Camera & Lens:
A camera where the settings can be adjusted manually is the preferred type to use rather than a point & shoot. I currently use for night shoots a 42MP Sony A7rII Full Frame Mirrorless Compact Systems Camera with a Sony FE 24-240mm f3.5-6.3 OSS Lens.
A tripod is an essential piece of equipment for night photography as the camera needs to be kept as steady as possible for the long exposure shots that can be generated. It needs to be sturdy enough to take the weight of the camera and heavy enough to remain steady if there is a bit of a breeze blowing. If there is a breeze blowing then you can lean your camera bag against one of the legs to steady it and I tend to use my body to shield the camera from any wind as well during the exposure. Make sure the camera strap is not flapping about as that can create vibrations in the camera.
Remote Shutter Release Cable:
A remote shutter release with cable is a basic necessity, to help cut down on possible camera shake when the on-camera shutter release button is pressed. The in-built camera timer can also be used but it can take a bit longer. Even better is a remote wireless shutter release, as the camera is not touched at all. I have an elastic band wrapped around the top of one of the tripod legs through which I pass the shutter release cable to secure the release button and stop it hanging loose or dangling around as I’m moving from one shot to another. When I need it, I know where it is and not hunting for it in the dark.
If your camera or lens has built in ‘Image Stabilisation’ then it should be turned off. The in-camera or lens stabilisation is designed to reduce blurring associated with the movement of the camera during the exposure of the image, particularly when hand held. Slight compensation movements of the internal sensor/lens elements achieve this. When mounted on a tripod there is no camera movement but the Image stabilisation system could still twitch while trying to detect camera movement and produce soft/out of focus images, so switching it off it locks the sensor/lens in place.
Aperture Priority, or AV (Aperture Variable) on some cameras, is the preferred option, although Shutter Speed can be used. I tend to set the Aperture in the f/8 to f/13 range which gives a better depth of field and produces an image that is in focus from front to rear or side to side. The higher the Aperture number the greater the depth of field, the better the detail but longer shutter speeds. Set the ISO at 100 as this helps to cut down on image noise/grain but again increases the time the shutter remains open and the time images write to the storage card. White Balance - I leave this on AUTO and do any adjustments in editing software.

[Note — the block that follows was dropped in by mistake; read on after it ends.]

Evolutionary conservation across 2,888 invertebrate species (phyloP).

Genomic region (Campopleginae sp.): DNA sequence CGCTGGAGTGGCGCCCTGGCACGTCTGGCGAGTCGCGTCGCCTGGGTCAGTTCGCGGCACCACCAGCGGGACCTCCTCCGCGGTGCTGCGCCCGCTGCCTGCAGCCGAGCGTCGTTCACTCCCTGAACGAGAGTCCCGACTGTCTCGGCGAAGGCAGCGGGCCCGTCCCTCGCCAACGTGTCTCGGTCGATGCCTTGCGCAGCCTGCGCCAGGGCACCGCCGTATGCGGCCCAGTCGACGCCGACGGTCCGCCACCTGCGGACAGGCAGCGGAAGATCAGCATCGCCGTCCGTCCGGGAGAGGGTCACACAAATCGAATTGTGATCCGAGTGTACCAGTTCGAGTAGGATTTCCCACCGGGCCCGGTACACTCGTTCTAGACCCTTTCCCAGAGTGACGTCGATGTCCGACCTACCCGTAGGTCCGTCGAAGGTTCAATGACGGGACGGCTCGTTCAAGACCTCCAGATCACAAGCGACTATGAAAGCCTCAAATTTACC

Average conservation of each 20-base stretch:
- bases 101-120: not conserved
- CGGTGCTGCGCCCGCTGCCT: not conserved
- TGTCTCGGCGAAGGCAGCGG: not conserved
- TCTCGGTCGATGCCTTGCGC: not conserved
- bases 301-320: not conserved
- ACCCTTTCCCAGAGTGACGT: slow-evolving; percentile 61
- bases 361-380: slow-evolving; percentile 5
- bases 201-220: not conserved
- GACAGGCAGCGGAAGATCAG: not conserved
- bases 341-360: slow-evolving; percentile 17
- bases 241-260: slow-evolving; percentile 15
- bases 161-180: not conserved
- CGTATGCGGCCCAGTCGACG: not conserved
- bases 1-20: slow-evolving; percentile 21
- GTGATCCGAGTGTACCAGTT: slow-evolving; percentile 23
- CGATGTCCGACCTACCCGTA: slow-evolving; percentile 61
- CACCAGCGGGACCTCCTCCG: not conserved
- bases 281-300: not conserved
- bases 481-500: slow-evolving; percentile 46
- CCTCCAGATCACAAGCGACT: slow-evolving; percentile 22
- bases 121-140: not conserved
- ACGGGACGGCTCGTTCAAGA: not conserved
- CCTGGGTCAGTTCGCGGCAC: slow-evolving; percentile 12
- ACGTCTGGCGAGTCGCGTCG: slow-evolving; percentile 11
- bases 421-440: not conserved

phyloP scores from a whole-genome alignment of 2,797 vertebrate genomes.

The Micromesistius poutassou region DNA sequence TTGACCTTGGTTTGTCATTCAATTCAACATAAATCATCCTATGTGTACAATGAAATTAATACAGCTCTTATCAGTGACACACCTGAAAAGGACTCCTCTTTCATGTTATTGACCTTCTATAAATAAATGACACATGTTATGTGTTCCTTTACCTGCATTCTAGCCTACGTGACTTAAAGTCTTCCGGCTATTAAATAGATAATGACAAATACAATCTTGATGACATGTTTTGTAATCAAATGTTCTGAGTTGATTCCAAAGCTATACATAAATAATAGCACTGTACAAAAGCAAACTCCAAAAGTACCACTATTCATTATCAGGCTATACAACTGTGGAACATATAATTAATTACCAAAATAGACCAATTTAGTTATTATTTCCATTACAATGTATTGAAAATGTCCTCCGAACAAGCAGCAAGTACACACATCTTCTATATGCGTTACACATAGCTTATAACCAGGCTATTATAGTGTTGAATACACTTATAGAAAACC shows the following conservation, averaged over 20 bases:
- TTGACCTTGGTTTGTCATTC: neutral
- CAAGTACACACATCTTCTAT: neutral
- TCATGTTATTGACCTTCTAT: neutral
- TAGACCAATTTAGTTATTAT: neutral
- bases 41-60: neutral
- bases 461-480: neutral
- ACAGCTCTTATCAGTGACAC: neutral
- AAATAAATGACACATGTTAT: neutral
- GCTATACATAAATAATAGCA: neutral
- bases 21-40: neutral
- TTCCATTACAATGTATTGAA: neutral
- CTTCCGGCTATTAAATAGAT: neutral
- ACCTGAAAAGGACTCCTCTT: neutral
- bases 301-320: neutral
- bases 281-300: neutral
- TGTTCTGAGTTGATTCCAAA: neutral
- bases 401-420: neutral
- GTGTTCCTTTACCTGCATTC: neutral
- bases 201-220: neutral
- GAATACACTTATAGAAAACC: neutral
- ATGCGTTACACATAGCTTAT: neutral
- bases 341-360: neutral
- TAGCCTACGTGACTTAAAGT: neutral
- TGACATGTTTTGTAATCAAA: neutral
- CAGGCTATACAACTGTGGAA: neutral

If there is enough light then Auto Focus works very well but some events may not be so fortunate with the amount of lightning they have and the AF could hunt around a bit to focus. You may have to resort to Manual Focusing using the Live View Screen or Electronic Viewfinder. I generally use Spot or Zone to focus on the aircraft and not the background, but sometimes resort to Flexible Spot if I want to get more sky into the shot with the aircraft at the bottom of the frame. With Flexible Spot you can move the focus area around the sensor.
Long Exposure Noise Reduction:
I have this turned off. How this works is basically the camera takes a long exposure photo of the subject matter and then takes another long exposure, for the same length of time, with the shutter closed producing a black image. Through a piece of in-camera software it compares the two images and removes any ‘noise’ or random light coloured pixels, particularly in the black areas, that should not be there before writing the image to the card. As you can appreciate this doubles the time it takes to transfer the image from the buffer to the storage medium. If you are doing long exposures then it would be best to turn it off and save yourself a bit of time and correct any noise in editing software.
If possible shoot in RAW. This will produce better results in post processing unlike Jpeg’s that are part processed in the camera.
A torch, or head torch for hands free, is a handy piece of kit to have not only for checking the settings on the camera in the dark but lighting your way should you be wandering around a museum or site that has no permanent external lighting. Depending on the time of year, comfortable and/or warm clothing, including gloves, should be worn at all times as there is nothing worse than standing around shivering on a cold winter's evening as you wait for the camera to do its thing.
Make sure the on-camera flash is turned off.
Always remember to wait until the camera has finished its long exposure before you move it.
Updated: March 2019
There are no real hard and set rules, as in you must do this, that and the other, in photographing aeroplanes in the dark. What follows are the techniques that I use and have refined and developed over the last few years for the night photo shoots that I have attended.
(The settings and techniques described below should be used as a guide only as I use a Sony Alpha camera and you are advised to experiment with your own make of camera and lens so as to get the best out of your own equipment.)